"I was a mute from the time I was seven and a half until I was almost 13. I didn't speak. I had voice, but I refused to use it."
As a child, Maya Angelou was traumatized by abuse. For five years, she was silent, but in time, she found her voice, and that voice has been heard around the world. A single mother at age 16, she embarked on a remarkable career as an actress and entertainer, as a journalist, educator and civil rights activist, and finally, as one of the world's most eminent authors and poets.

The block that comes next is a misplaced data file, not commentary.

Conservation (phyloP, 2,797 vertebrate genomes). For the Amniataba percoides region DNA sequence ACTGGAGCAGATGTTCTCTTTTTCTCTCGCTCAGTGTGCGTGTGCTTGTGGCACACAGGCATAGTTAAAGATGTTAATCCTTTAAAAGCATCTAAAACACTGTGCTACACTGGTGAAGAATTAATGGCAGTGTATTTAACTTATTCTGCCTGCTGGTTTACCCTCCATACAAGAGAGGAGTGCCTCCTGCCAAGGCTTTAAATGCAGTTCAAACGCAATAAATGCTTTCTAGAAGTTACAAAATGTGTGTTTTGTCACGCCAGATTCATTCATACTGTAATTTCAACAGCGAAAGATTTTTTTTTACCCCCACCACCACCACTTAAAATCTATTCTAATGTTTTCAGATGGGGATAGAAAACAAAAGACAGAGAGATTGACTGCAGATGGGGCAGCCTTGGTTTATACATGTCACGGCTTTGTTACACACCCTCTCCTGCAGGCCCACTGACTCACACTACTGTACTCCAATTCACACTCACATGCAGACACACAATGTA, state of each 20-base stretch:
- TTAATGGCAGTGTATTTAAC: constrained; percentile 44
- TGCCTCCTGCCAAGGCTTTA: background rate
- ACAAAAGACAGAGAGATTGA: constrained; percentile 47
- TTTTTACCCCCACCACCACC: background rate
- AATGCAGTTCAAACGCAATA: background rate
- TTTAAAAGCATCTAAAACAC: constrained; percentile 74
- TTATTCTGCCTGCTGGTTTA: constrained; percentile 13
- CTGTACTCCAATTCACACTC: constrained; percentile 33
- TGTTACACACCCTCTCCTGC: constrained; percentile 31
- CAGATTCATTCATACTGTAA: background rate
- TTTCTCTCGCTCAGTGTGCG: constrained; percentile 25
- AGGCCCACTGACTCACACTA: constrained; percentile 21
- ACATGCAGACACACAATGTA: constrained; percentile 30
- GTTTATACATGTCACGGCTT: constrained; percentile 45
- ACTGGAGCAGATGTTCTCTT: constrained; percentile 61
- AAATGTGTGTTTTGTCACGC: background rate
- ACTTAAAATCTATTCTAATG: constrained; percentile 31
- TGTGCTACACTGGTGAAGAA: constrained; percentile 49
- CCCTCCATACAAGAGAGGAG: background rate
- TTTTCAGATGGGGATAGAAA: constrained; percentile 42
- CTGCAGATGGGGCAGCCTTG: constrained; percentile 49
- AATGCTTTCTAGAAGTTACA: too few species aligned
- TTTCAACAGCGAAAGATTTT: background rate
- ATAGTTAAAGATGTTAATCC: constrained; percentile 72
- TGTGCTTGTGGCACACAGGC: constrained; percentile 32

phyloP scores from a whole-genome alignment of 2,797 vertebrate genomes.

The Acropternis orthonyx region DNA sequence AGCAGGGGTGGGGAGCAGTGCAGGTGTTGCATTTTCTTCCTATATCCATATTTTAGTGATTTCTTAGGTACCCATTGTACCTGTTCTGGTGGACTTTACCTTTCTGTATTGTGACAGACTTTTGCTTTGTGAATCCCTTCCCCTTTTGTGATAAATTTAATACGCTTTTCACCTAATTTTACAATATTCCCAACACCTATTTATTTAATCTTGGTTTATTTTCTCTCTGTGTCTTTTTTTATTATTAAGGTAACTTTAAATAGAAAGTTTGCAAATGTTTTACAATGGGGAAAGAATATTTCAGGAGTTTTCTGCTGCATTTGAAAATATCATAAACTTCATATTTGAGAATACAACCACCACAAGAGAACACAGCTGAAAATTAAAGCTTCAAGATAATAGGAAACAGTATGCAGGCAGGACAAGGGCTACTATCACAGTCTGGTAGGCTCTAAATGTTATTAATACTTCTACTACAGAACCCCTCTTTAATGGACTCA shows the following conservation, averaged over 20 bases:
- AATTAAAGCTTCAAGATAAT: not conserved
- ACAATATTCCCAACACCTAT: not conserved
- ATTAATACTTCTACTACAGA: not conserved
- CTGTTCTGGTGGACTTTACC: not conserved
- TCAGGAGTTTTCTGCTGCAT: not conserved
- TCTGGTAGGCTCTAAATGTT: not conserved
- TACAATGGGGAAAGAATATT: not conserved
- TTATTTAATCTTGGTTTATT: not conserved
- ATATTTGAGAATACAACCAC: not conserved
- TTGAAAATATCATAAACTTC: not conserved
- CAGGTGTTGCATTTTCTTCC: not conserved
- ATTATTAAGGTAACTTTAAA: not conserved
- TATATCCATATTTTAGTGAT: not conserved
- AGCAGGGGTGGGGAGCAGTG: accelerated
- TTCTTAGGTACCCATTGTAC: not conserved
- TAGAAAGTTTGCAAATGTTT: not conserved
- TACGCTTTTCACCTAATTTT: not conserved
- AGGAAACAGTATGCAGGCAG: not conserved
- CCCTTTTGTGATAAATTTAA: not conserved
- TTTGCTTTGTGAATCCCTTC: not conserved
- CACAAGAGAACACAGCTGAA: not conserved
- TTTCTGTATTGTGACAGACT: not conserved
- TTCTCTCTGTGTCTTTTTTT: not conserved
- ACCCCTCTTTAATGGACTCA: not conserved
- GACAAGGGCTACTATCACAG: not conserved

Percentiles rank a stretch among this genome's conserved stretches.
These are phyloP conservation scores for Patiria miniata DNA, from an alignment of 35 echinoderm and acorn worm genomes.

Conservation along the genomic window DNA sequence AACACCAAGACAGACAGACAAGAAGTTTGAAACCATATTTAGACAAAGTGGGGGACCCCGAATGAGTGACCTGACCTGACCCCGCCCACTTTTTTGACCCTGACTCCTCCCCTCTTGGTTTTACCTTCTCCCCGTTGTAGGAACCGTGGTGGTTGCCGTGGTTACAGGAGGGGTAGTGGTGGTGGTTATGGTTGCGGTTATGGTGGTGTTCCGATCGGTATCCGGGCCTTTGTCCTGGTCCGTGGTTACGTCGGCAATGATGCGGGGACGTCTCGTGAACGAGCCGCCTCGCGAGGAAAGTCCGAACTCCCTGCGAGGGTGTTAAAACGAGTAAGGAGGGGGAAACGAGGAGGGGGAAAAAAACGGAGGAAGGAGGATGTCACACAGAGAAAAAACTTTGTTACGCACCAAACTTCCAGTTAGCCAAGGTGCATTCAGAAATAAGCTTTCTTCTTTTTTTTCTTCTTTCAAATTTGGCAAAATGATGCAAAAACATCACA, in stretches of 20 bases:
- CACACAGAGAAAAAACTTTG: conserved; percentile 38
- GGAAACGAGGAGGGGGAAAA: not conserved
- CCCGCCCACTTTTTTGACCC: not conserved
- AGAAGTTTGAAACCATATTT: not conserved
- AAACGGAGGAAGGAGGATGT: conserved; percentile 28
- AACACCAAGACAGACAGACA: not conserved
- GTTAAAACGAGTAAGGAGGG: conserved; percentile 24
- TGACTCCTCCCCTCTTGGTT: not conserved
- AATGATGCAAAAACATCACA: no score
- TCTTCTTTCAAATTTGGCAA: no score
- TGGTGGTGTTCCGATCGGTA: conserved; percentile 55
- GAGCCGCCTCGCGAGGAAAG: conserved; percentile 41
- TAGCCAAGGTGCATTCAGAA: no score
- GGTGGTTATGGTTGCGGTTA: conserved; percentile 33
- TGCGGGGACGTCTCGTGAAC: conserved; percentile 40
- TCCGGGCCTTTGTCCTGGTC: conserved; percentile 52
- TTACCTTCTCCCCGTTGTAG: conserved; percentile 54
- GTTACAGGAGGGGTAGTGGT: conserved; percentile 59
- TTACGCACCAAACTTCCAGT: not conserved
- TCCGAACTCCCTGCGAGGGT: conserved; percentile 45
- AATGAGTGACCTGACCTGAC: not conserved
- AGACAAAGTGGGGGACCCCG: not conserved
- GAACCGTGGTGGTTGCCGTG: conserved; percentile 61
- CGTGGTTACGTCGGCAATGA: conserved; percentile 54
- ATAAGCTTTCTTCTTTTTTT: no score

Her autobiographical work, I Know Why the Caged Bird Sings, created an international sensation when it was first published in 1970. Her books and poems made her one of the world's favorite authors and one of America's best-loved public speakers. President Clinton requested that she compose a poem for his first inaugural in 1993; she read that poem, "On the Pulse of the Morning," to an audience of millions on live television.
A close friend and associate of both Martin Luther King, Jr. and Malcolm X, Maya Angelou shared her hard-won wisdom -- and the memories of her remarkable life -- through her books, poems, films and through her interview with the Academy of Achievement.